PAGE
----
I confess that my familiarity with Walt Whitman has waned since graduating from college. As so often happens with friends made at school, lives take different paths, links are broken, and memories of foolish exploits fade into clouded recollections made years later.
Whitman and I had known each other in the middling years of college, the time after the freshman confusion of buildings, professors, and textbooks but before the rushing pre-flight check and take-off of graduation. It is a time defined by marching — to class, to work, to the library, to the labs, study halls, and to the tradition-soaked bar to catch the 9:30 pm college-town band from Austin. It is a time when marching can replace thinking. Leaves of Grass was on sale at the campus bookstore when my pockets just happened to contain $3.09, mostly quarters. What the hell I thought. His name is whispered in literary halls.
It is a long book filled with free-range poetry which adheres to a structure only Whitman could consistently identify (even if he did not reveal it). Having crossed the threshold of fighting the Man and his imposed structures to embracing the challenge of writing within strong literary forms and traditions, I at first found Whitman lazy. It is easy to ignore constraints and call the result “poetry” (or “art”), but how much discipline and skill is behind the expression? For me, Song of Myself was less about the content and more about the failure in form, and for a few weeks Walt sat buried under a Fortran book.
After my Survey of English Literature II mid-term, I picked Walt back up again, ignored the form and chased the content. (Call it an overdose of Tintern Abbey.) Leaves of Grass is subtle joy that crashes against quiet rage at the plight of man set against the open country of America in the late 19th century. More succinctly, Walt captures the astonishment of life by experiencing it in a way Milton and other consecrated poets did not or could not.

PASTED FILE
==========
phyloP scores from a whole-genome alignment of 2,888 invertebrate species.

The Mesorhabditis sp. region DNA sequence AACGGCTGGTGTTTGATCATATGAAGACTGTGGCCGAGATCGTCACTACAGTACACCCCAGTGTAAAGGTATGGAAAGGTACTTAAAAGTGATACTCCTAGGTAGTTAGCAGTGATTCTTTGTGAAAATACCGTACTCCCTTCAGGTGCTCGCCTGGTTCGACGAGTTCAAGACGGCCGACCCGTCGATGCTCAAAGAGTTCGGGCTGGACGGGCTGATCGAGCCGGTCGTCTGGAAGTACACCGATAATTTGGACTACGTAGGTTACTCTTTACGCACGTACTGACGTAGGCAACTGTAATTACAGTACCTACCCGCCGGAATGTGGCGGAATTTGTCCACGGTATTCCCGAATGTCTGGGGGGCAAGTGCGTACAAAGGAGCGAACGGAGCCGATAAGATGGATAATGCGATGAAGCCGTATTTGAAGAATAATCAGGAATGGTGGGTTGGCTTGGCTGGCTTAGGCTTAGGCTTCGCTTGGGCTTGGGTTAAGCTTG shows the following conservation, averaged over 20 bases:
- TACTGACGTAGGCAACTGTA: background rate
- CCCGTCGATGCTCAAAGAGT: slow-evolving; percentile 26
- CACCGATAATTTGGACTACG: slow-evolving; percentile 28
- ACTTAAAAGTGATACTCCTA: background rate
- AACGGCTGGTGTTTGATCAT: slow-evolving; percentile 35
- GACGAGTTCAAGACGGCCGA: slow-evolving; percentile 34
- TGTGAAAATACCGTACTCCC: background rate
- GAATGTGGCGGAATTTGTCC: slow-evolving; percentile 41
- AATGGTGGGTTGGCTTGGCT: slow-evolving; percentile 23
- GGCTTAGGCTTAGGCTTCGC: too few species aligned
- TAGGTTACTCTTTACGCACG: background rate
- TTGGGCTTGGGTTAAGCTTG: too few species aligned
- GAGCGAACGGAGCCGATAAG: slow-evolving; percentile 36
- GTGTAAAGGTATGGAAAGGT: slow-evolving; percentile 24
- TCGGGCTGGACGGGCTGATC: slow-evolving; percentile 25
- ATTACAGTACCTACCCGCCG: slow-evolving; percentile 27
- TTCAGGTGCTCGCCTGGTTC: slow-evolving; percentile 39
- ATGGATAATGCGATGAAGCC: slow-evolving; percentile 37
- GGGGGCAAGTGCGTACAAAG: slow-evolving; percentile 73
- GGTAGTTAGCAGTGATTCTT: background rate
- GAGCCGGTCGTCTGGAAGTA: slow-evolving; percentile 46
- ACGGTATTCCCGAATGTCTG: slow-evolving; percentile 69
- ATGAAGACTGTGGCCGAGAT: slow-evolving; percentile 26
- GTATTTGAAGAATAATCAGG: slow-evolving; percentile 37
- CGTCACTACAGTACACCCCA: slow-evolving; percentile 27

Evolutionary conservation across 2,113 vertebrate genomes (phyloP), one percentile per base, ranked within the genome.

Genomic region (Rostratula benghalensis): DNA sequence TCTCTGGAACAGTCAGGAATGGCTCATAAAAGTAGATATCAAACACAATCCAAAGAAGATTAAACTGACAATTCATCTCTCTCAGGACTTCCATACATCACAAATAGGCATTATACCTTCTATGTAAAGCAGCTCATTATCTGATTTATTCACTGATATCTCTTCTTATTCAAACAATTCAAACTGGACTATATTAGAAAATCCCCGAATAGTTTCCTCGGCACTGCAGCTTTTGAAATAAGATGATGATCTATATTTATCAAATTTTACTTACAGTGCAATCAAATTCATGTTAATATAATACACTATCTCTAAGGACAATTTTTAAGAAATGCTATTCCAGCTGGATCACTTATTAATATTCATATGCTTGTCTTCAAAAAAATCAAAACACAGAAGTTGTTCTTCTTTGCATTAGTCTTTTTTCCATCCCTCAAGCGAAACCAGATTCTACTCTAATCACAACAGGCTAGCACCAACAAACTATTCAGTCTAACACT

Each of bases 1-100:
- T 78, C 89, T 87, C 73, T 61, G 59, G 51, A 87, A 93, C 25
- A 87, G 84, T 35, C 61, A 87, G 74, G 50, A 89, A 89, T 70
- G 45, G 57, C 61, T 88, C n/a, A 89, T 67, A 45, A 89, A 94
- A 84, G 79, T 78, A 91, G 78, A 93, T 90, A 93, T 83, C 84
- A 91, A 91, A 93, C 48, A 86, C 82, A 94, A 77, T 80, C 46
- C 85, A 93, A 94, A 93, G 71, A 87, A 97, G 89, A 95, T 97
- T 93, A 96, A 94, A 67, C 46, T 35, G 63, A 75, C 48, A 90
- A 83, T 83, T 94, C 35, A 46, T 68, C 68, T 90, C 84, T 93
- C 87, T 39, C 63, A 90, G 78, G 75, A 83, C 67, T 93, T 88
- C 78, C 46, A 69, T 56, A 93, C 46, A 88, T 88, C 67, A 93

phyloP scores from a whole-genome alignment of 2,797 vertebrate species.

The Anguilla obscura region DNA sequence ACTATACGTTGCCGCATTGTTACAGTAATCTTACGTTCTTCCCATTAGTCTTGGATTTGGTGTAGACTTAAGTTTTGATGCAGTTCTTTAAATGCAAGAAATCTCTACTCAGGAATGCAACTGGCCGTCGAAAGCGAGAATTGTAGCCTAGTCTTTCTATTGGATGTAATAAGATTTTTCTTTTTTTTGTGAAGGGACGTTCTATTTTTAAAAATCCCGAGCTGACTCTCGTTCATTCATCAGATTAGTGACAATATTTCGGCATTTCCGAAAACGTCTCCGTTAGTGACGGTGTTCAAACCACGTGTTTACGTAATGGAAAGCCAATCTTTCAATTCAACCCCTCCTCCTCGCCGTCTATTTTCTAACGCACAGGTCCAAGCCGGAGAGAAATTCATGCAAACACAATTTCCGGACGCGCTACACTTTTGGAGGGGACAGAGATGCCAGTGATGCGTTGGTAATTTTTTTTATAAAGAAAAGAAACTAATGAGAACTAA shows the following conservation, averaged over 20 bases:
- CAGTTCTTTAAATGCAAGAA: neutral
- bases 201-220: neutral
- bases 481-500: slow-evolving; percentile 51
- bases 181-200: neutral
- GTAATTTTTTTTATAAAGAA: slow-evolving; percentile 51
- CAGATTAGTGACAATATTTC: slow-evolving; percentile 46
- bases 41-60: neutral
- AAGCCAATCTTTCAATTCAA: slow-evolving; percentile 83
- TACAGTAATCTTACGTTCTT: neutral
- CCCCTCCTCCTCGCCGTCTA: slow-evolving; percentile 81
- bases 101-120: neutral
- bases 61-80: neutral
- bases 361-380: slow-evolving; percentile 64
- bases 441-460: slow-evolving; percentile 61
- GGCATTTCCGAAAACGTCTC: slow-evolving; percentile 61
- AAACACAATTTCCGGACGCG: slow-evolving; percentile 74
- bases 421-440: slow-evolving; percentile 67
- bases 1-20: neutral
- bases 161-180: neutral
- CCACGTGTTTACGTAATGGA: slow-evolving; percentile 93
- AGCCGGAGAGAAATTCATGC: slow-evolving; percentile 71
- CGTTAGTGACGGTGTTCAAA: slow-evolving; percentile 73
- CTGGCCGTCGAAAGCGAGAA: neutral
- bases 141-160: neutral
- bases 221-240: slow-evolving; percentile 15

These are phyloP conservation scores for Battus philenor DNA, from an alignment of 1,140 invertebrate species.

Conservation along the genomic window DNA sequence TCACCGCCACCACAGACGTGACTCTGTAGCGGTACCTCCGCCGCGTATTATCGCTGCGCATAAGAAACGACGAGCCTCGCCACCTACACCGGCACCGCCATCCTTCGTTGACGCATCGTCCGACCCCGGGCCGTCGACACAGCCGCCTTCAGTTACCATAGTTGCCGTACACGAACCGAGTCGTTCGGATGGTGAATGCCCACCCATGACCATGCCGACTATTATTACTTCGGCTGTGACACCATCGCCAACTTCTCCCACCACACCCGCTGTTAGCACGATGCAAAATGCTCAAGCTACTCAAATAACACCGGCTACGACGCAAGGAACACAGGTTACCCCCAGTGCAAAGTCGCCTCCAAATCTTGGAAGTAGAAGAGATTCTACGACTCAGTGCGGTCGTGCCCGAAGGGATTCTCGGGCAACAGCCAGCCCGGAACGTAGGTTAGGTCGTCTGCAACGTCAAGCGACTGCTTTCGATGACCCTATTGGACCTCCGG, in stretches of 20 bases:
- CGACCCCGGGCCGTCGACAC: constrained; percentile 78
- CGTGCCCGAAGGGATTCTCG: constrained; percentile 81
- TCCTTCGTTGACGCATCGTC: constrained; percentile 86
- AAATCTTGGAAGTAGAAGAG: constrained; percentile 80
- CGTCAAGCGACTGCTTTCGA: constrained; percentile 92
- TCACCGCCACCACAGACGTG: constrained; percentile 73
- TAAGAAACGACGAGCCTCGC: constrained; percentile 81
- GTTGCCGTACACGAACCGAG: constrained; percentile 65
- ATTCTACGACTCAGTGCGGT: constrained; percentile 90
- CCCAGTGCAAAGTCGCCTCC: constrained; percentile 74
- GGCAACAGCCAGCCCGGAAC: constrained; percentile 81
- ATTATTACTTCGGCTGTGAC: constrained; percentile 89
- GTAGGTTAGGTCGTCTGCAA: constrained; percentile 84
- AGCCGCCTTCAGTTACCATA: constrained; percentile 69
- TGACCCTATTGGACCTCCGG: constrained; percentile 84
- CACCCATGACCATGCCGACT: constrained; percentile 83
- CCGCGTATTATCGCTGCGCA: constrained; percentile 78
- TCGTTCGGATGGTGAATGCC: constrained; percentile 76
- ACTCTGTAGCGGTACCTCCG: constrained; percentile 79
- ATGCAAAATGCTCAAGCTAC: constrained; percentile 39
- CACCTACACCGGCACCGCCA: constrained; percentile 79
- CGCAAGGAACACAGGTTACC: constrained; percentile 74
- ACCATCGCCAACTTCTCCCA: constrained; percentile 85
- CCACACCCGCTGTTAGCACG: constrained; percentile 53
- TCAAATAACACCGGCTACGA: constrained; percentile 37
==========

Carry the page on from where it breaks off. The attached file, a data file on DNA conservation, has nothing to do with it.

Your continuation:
So I came to know Walt in those middling marching years at school. Why not ditch poly sci and spend time at the park breathing in the fall air, exhaling thoughts of, uh, humanism? Something relevant and as far away from the scowling professor hunched over the lecturn that itself oozed wisdom gained from the lecturing of many grizzled professors over some some fifty years. Walt was on the right track; better to learn from the trees and the journeyman electrician climbing down the electrical conduit behind the fountain.
Song of Myself
It is time to explain myself—let us stand up.
What is known I strip away,
I launch all men and women forward with me into the Un-
The clock indicates the moment—but what does eternity indi-
We have thus far exhausted trillions of winters and summers,
There are trillions ahead, and trillians ahead of them.
– Walt Whitman, from canto 44
Eternity woven across eons of the past and the limitless potential of future eons invokes images of career-making efforts in any profession. Eternity is especially appropriate for software development; who hasn’t been cast on a project with a timeline measured in years and months rather than months and days? Whether I have joined a project en march or at conception, the Microsoft Project schedule thrown on the wall in a tapestry of 8.5 x 11 inch paper and Scotch tape always evokes a farway look of eternity, of milestones, tools, and integration testing. And of user acceptance testing and final signoff after which the spoils are divided and the post mortem bell sounds.
So too with the life of the software consultant:
Song of the
Afoot and light-hearted I take to the open road,
Healthy, free, the world before me,
The long brown path before me leading wherever I choose.
Henceforth I ask not good-fortune, I myself am good-fortune,
Henceforth I whimper no more, postpone no more, need
Done with indoor complaints, libraries, querolous criticisms,
Strong and content I travel the open road.
– Walt Whitman, from canto 1
If this excerpt from Song of the Open Road does not touch a common nerve in your soul you must ask yourself if you are still alive. Who hasn’t walked away from a project (no matter the outcome) thinking about the freedom of the open road and the next project? Done with indoor complaints, (mandated software) libraries, querolous criticisms…
Nothing is ever really lost, or can be lost,
No birth, identity, form—no object of the world,
Nor life, nore force, nor any visible thing;
Appearance must not foil, nor shifted sphere confuse thy brain.
Ample are time and space—ample are the fields of nature.
– Walt Whitman
This written when the poet was in his 70’s. Speaking as he does, Walt makes it easy to apply this to any aspect of life that the reader chooses. That is, after all, why he ranks as a Very Good Poet. I would argue that in software projects and life, time can be lost. Time must be weighed and accounted for, and time away from the project must be fought for and well-used.
And now Walt joins Dylan as a potential patron poet. After this, should we consider others?
Could you turn away Petrarch, Milton, Frost, Lorca, Eliot…others?